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NotaDenier

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Re: The 2020 melting season
« Reply #12 on: March 15, 2020, 03:48:39 AM »
Will possible aerosol reduction from covid-19 economic decline affect this year’s minimum?

I wouldn't be surprised if it causes an increase. The lack of soot in the air will give the ice higher albedo, especially in the upcoming freezing season. [sarcasm]Time to start the 2020/2021 freezing thread?[/sarcasm] This may cause the ice to be much more resilient, especially next year, and could delay the eventual BOE. Also, look at where the temperature increase caused by removing aerosols is coming from: it's increasing the effective power of the sun by unblocking light instead of decreasing the amount of heat escaping from Earth like the usual greenhouse effect. This probably means all the additional heat is going to end up at the equator (which sea ice doesn't care about), not the poles.

The studies after 9/11found that contrails decreased daytime temps and increased night time temps. When contrails are reduced (like right now) the daytime temps rise more then night time temps decrease. This is because it matters when the contrails form. Because most flying is during the day the daytime temps are suppressed more by the cloud formation. So the current flying situation will provide more data to the weather scientists.

Somewhat related I believe “smog” from China and India (among the biggest producers of SO2)  also reduces incoming solar radiation. So if we are in a six month world wide recession is it not possible we will see one of the hottest years on record without an El Niño?

On the other hand oil is really cheap now...

I’d really like some of the professional weather experts to comment on this if they have time.

Freegrass

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Re: The 2020 melting season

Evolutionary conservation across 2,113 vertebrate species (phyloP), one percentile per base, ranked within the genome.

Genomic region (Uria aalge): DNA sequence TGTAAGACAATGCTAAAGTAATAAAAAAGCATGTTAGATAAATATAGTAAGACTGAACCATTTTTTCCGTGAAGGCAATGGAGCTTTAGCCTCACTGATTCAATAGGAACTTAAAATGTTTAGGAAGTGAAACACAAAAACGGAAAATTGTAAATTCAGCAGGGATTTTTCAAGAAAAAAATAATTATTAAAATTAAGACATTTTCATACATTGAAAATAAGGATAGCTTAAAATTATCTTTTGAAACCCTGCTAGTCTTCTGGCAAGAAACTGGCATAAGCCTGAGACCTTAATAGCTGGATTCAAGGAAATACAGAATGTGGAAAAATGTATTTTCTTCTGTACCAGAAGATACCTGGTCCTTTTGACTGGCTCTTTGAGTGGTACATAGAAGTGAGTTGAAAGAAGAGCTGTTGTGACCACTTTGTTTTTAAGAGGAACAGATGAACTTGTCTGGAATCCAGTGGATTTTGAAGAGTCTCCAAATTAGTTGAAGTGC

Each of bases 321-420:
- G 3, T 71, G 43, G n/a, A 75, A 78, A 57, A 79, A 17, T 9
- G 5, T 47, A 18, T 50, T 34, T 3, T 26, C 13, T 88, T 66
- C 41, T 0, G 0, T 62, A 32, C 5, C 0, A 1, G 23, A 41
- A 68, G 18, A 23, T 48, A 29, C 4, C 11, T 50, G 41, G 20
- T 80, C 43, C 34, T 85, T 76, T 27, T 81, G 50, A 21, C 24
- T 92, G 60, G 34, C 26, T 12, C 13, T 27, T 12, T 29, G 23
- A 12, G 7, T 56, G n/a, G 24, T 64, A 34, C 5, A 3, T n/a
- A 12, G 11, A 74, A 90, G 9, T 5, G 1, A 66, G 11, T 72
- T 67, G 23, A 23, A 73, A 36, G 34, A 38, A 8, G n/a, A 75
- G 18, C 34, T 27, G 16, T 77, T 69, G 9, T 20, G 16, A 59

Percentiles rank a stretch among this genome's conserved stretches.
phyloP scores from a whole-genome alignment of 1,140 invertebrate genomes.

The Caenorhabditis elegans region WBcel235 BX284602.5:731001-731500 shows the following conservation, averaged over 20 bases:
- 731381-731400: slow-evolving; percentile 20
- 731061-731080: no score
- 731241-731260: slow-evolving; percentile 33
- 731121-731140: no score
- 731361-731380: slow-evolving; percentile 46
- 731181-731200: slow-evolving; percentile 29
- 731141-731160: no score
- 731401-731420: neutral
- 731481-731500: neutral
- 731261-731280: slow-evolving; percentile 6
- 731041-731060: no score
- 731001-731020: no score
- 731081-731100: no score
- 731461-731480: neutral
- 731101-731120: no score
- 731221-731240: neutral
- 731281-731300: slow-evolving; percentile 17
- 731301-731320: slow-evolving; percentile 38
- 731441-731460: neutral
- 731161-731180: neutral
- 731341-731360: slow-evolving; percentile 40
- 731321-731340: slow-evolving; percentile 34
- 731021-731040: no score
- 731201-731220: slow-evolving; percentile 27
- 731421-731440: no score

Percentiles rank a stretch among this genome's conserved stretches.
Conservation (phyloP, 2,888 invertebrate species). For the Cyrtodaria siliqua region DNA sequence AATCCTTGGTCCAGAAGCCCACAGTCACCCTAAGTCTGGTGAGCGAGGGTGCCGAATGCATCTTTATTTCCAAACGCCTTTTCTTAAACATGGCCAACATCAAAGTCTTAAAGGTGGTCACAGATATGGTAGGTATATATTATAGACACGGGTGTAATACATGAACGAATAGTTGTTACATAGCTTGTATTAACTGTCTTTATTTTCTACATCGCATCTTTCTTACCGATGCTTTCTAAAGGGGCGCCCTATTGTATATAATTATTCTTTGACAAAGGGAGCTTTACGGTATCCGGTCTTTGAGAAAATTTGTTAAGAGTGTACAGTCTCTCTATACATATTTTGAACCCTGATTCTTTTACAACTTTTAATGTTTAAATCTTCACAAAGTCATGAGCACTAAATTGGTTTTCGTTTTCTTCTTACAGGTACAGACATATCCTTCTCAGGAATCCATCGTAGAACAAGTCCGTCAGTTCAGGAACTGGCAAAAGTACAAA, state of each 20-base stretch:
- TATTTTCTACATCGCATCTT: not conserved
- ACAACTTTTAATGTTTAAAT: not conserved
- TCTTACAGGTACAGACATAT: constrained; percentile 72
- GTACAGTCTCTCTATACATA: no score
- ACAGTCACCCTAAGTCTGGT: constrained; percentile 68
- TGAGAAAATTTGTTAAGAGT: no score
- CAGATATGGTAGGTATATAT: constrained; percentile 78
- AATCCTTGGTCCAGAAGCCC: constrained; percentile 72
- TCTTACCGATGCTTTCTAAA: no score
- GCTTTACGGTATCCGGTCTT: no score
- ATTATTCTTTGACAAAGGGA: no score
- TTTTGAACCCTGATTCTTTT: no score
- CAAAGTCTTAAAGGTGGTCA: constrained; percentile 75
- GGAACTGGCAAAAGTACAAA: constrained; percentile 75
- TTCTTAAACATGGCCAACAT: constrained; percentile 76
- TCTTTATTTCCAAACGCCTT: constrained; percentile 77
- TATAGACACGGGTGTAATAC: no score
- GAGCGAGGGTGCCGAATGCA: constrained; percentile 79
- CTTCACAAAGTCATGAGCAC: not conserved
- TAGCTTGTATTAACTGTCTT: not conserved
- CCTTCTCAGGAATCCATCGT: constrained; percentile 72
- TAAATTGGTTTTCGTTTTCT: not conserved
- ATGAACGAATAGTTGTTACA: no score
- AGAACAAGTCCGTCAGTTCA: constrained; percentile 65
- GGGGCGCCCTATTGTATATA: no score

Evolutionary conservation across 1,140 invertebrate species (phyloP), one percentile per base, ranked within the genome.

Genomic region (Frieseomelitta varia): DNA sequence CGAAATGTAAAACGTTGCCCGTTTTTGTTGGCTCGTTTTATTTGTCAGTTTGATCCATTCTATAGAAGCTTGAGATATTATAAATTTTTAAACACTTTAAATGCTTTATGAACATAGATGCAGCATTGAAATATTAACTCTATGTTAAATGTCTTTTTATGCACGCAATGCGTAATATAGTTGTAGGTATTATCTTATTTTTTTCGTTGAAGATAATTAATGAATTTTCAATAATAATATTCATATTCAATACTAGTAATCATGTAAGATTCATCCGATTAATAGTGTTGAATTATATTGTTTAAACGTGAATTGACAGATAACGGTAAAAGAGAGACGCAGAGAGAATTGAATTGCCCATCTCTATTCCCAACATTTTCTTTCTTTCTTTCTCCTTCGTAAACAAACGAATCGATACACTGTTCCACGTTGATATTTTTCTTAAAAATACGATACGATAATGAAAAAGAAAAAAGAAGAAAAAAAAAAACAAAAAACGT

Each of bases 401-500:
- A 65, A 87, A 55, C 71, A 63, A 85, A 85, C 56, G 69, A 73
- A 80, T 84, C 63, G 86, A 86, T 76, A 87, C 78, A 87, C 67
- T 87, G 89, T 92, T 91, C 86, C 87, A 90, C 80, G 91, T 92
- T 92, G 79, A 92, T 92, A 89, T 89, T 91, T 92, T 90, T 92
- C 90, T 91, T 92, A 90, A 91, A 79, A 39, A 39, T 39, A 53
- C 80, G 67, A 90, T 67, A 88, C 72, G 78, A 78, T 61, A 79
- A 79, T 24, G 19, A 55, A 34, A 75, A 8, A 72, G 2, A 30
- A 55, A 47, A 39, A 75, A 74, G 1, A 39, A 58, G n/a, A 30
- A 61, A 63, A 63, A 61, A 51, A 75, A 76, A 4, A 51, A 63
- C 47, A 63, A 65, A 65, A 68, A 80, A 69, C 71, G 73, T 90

« Reply #13 on: March 15, 2020, 03:01:10 PM »
The studies after 9/11found that contrails decreased daytime temps and increased night time temps. When contrails are reduced (like right now) the daytime temps rise more then night time temps decrease. This is because it matters when the contrails form. Because most flying is during the day the daytime temps are suppressed more by the cloud formation. So the current flying situation will provide more data to the weather scientists.

Somewhat related I believe “smog” from China and India (among the biggest producers of SO2)  also reduces incoming solar radiation. So if we are in a six month world wide recession is it not possible we will see one of the hottest years on record without an El Niño?

On the other hand oil is really cheap now...

I’d really like some of the professional weather experts to comment on this if they have time.
I wanted to point you to the Black Carbon thread, but that doesn't exist yet?

It's important to note that black carbon actually warms the planet. Here's a little info, but I think this is not the place to discuss this?

Quote
In climatology, black carbon is a climate forcing agent. Black carbon warms the Earth by absorbing sunlight and heating the atmosphere and by reducing albedo when deposited on snow and ice (direct effects) and indirectly by interaction with clouds, with the total forcing of 1.1 W/m2.[2] Black carbon stays in the atmosphere for only several days to weeks, whereas carbon dioxide (CO

https://en.wikipedia.org/wiki/Black_carbon

Direct effect Black carbon particles directly absorb sunlight and reduce the planetary albedo when suspended in the atmosphere.

Semi-direct effect Black carbon absorb incoming solar radiation, perturb the temperature structure of the atmosphere, and influence cloud cover. They may either increase or decrease cloud cover under different conditions.[66]

Snow/ice albedo effect When deposited on high albedo surfaces like ice and snow, black carbon particles reduce the total surface albedo available to reflect solar energy back into space. Small initial snow albedo reduction may have a large forcing because of a positive feedback: Reduced snow albedo would increase surface temperature. The increased surface temperature would decrease the snow cover and further decrease surface albedo.[67]

Indirect effect Black carbon may also indirectly cause changes in the absorption or reflection of solar radiation through changes in the properties and behavior of clouds. Research scheduled for publication in 2013 shows black carbon plays a role second only to carbon dioxide in climate change. Effects are complex, resulting from a variety of factors, but due to the short life of black carbon in the atmosphere, about a week as compared to carbon dioxide which last centuries, control of black carbon offers possible opportunities for slowing, or even reversing, climate change.[67][68][69]

Radiative forcing
Estimates of black carbon's globally averaged direct radiative forcing vary from the IPCC’s estimate of + 0.34 watts per square meter (W/m2) ± 0.25,[70] to a more recent estimate by V. Ramanathan and G. Carmichael of 0.9 W/m2.[71]

The IPCC also estimated the globally averaged snow albedo effect of black carbon at +0.1 ± 0.1 W/m2.